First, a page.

Foam Lake Birding No. 75

Down here in Texas the rainy and cool weather continues in sharp contrast to previous years when the sun shone and temperatures were summer-like. On the bright side, this kind of weather makes it easy to stay indoors and spend the time necessary to write these articles. However, there are nice days also, and we take full advantage of them. For example, on February 15, 2010, we got our first really good look at a Tropical Parula Warbler – an uncommon south Texas specialty.
In this article I am going to go back to a family of birds that I have covered before – the flycatchers. (See article #30 for a detailed discussion on flycatchers). I will cover two closely related and extremely similar birds that are also south Texas specialties – the common Couch’s Kingbird and the uncommon Tropical Kingbird. In appearance both birds are very similar to the Western Kingbird that occurs in Saskatchewan. (In fact, a pair of Western Kingbirds nested and raised young in our back lane in Foam Lake in the 1980s). Essentially, all three species have dark brownish grey topsides and yellowish undersides. So, how does one tell the Couch’s and the Tropical apart when the two are so similar that, unless they vocalize, they cannot be safely separated in the field, and there is as much variation between individuals within the same species as there is between species? This is how. The Couch’s makes rather shrill sharp sounds typical of most flycatchers while the Tropical twitters. The calls are very distinctive and are used by birders in identification.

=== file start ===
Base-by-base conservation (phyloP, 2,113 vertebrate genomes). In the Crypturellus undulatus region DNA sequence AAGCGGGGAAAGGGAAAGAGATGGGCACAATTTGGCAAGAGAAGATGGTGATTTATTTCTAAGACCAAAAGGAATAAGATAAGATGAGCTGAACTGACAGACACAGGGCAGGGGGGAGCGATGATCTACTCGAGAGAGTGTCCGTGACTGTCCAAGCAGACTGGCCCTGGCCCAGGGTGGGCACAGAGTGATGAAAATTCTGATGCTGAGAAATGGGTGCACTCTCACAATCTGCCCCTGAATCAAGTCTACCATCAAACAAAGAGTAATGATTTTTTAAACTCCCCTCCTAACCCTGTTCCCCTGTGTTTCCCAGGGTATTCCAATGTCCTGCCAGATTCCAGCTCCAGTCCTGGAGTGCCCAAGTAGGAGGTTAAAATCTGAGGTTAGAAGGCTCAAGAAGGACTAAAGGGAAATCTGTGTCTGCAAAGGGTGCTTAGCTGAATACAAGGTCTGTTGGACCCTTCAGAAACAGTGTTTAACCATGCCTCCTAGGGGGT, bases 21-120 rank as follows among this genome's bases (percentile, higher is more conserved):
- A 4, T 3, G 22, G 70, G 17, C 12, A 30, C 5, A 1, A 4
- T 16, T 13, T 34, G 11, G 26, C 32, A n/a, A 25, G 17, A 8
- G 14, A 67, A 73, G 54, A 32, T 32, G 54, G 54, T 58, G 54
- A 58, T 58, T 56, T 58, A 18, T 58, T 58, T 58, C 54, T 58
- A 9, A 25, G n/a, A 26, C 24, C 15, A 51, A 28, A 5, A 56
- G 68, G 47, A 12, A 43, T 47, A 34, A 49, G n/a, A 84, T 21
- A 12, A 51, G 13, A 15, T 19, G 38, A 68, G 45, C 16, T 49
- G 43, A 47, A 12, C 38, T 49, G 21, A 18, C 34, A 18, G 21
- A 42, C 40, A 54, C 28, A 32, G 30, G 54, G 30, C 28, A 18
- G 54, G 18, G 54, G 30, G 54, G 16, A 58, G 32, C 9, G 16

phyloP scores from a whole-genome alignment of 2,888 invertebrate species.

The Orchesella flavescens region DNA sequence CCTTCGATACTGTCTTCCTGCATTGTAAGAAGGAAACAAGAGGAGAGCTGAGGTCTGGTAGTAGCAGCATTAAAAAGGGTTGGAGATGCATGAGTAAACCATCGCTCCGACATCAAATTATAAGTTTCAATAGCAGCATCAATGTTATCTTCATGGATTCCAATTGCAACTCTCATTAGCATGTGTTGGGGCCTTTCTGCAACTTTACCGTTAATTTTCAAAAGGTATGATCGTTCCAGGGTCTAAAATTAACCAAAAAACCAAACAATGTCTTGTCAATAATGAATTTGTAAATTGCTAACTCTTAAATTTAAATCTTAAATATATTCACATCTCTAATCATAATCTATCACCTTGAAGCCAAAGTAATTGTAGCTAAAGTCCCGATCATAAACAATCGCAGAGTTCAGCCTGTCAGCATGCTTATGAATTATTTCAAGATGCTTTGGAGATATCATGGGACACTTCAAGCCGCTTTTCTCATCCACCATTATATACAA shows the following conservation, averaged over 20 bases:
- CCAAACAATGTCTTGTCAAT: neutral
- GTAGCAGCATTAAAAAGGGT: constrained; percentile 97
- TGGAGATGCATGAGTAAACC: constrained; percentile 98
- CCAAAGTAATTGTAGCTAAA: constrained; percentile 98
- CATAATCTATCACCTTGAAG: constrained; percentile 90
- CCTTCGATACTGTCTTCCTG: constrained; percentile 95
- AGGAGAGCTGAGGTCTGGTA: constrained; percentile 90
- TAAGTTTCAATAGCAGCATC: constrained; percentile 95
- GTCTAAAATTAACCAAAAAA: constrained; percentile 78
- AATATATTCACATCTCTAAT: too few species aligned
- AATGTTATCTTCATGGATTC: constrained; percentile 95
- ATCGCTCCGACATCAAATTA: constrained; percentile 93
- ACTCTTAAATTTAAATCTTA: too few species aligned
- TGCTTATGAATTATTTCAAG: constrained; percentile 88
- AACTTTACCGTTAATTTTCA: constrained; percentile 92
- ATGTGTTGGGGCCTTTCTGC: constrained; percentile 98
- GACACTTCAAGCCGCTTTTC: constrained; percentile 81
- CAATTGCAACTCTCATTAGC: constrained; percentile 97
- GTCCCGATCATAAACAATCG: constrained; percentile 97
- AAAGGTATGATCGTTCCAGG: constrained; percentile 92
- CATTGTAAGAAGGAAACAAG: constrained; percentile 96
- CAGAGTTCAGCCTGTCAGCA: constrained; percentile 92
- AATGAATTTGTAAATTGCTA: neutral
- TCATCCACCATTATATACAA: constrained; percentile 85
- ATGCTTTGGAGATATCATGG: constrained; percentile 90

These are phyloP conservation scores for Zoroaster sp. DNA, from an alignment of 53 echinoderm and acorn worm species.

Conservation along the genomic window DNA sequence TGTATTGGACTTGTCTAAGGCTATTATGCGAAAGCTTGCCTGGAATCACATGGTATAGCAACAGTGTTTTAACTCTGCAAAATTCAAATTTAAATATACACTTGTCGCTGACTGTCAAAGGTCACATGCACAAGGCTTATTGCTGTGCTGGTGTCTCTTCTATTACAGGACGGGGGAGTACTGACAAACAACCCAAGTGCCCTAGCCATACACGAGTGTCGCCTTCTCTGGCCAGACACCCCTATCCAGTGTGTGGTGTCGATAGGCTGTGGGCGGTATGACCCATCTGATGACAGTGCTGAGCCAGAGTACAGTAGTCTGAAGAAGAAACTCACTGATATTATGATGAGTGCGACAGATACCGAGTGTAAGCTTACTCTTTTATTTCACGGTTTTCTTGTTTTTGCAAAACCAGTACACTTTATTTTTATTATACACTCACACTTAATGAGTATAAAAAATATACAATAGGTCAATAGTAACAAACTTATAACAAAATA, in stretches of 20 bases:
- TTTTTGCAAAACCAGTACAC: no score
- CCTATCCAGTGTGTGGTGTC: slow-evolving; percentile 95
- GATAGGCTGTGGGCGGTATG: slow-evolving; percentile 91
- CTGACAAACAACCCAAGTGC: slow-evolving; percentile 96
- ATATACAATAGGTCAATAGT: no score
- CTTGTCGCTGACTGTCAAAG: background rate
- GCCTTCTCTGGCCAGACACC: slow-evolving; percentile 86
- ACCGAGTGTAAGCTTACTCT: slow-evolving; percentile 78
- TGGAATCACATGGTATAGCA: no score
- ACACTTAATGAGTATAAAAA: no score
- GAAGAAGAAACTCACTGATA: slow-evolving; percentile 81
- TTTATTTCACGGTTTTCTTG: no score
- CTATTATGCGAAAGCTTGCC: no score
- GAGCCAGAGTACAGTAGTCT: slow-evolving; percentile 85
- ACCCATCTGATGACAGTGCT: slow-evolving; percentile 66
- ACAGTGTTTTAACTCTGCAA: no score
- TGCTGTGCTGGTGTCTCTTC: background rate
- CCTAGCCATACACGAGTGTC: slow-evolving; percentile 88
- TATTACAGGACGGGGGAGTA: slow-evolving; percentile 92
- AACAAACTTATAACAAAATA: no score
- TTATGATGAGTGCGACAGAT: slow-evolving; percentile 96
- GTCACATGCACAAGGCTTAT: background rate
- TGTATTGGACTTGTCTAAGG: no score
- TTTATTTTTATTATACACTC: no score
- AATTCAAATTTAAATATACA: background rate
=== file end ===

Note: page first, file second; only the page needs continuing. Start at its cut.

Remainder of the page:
I have included a photo of each species so that readers can appreciate the great similarity between the two. Even in full colour the birds cannot be distinguished from each other; in black and white there is absolutely no difference. Both birds were positively identified in the field by their vocalizations by an expert birding guide from the area. After they were identified, I took the pictures. In other words, they are what I say they are.
This is the 75th article in the series and I would like to remind readers of my website for these very same articles. The big advantage of following these articles on the website is that the pictures are in full colour and there are more of them. Moreover, I often edit the articles (usually in inclement weather) by adding or changing photos and by adding or changing text. It is free, so feel free to log on at any time. Enjoy.
The web address is as follows: